Some examples of using a target for environmental cues:

  • Lure your dog into position at doors or gates with the target, mark and reward. They learn to go to that place when you present the target.

  • Target a specific mat or rug you want your dog to go settle on. Reward them for following the target onto the mat.

  • Hold a target by a chair to cue your dog to circle around it. Click for following the target with the desired behavior.

  • Target a spot on the floor to lure your dog into a down position. Mark and reward when they lie down on the targeted spot.

  • Touch the target to your dog's hind end to prompt them to sit. Reward sitting when their rear follows the target.

The key is being consistent. Always reward your dog for following the target and complying with the desired behavior or position. With enough repetitions, they learn that target = the appropriate action or place to go.

Chaining Behaviors

An advanced targeting technique is chaining multiple behaviors together. For example:

  • Target to a mat so your dog goes to it, click and reward.

  • Then target a food bowl to cue your dog to down on the mat, click and reward.

  • Finally target the door to release your dog from the mat to the door, click and reward.

Chaining behaviors builds reliably on each other since your dog is heavily reinforced for responding to the target in the right sequence.

You can also incorporate non-target cues like verbal commands into a target-focused behavior chain. Once your dog has learned specific actions through targeting, you can add commands before the target.

For example:

  • Verbal cue "Go to your mat", THEN target the mat for your dog to orient there.

  • Command "Lie down", THEN target by the food bowl to complete the down.

This transfers behaviors learned through targeting over to traditional commands.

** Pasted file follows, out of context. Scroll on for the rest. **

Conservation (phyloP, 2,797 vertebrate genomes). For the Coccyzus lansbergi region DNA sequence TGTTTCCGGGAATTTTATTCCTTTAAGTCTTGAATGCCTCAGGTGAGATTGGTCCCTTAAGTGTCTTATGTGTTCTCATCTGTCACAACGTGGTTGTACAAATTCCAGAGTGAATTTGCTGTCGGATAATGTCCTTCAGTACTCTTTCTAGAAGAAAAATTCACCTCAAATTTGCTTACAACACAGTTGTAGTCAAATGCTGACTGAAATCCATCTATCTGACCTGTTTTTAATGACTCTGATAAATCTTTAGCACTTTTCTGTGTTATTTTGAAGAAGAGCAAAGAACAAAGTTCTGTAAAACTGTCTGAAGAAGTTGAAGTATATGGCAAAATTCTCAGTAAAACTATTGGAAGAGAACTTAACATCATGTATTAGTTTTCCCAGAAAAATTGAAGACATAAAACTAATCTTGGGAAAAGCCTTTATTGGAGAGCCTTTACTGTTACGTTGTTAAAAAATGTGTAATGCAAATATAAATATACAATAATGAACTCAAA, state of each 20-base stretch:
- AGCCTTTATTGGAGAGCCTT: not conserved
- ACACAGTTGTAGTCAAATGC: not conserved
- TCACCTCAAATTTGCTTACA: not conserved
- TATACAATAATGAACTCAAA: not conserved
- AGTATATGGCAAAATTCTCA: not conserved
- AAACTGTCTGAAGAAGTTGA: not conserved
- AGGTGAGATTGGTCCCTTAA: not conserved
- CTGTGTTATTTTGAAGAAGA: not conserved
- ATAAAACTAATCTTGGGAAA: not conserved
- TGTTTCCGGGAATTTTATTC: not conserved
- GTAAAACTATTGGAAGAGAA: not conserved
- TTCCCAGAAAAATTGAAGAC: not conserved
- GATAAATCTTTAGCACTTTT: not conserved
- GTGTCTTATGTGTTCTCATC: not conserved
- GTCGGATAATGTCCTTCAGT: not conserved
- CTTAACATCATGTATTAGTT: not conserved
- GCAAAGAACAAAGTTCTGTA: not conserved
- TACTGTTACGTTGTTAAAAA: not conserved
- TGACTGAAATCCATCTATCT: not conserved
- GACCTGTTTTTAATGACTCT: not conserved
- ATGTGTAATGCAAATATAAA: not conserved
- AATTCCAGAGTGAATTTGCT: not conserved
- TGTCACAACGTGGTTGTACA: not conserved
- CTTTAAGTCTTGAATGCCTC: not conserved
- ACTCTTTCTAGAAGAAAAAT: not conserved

Tips for Effective Target Training

Here are some tips to get the most success out of your target training sessions:

  • Reward every follow of the target at first. Be patient and allow your dog time to learn the game.

  • Use very high value treats your dog loves as rewards for targeting. This keeps them engaged.

  • Limit sessions to 3-5 mins max to avoid your dog getting tired or bored with the target.

  • Gradually phase out food rewards once your dog reliably follows the target, but still occasionally reward to keep up motivation.

  • Practice targeting in various environments – inside, outside, at parks, pet stores, etc. This builds generalization.

  • If your dog loses interest in a target, switch to a novel target object to reinvigorate their curiosity.

  • Avoid overly luring or guiding your dog with the target. Let them follow it independently as much as possible.

  • Keep a fast pace of marking and rewarding your dog's successes. This keeps energy levels high.

Target training requires focus and effort from both dog and handler. Used creatively, it is an extremely versatile way to teach environmental cues, obedience behaviors, tricks and more using positive reinforcement!

Conclusion

Target training leverages your dog's natural targeting instincts to provide clear visual cues for desired behaviors. Following just a few simple steps – choosing a distinct target, loading your dog to follow it, using it to mark locations and guide actions – you can train real world environmental cues through positive reinforcement. Targets help break down complex chains into discrete steps your dog reliably learns. With creativity and consistency in target training, you can teach your dogs a wide range of practical skills and behaviors to properly navigate their environment.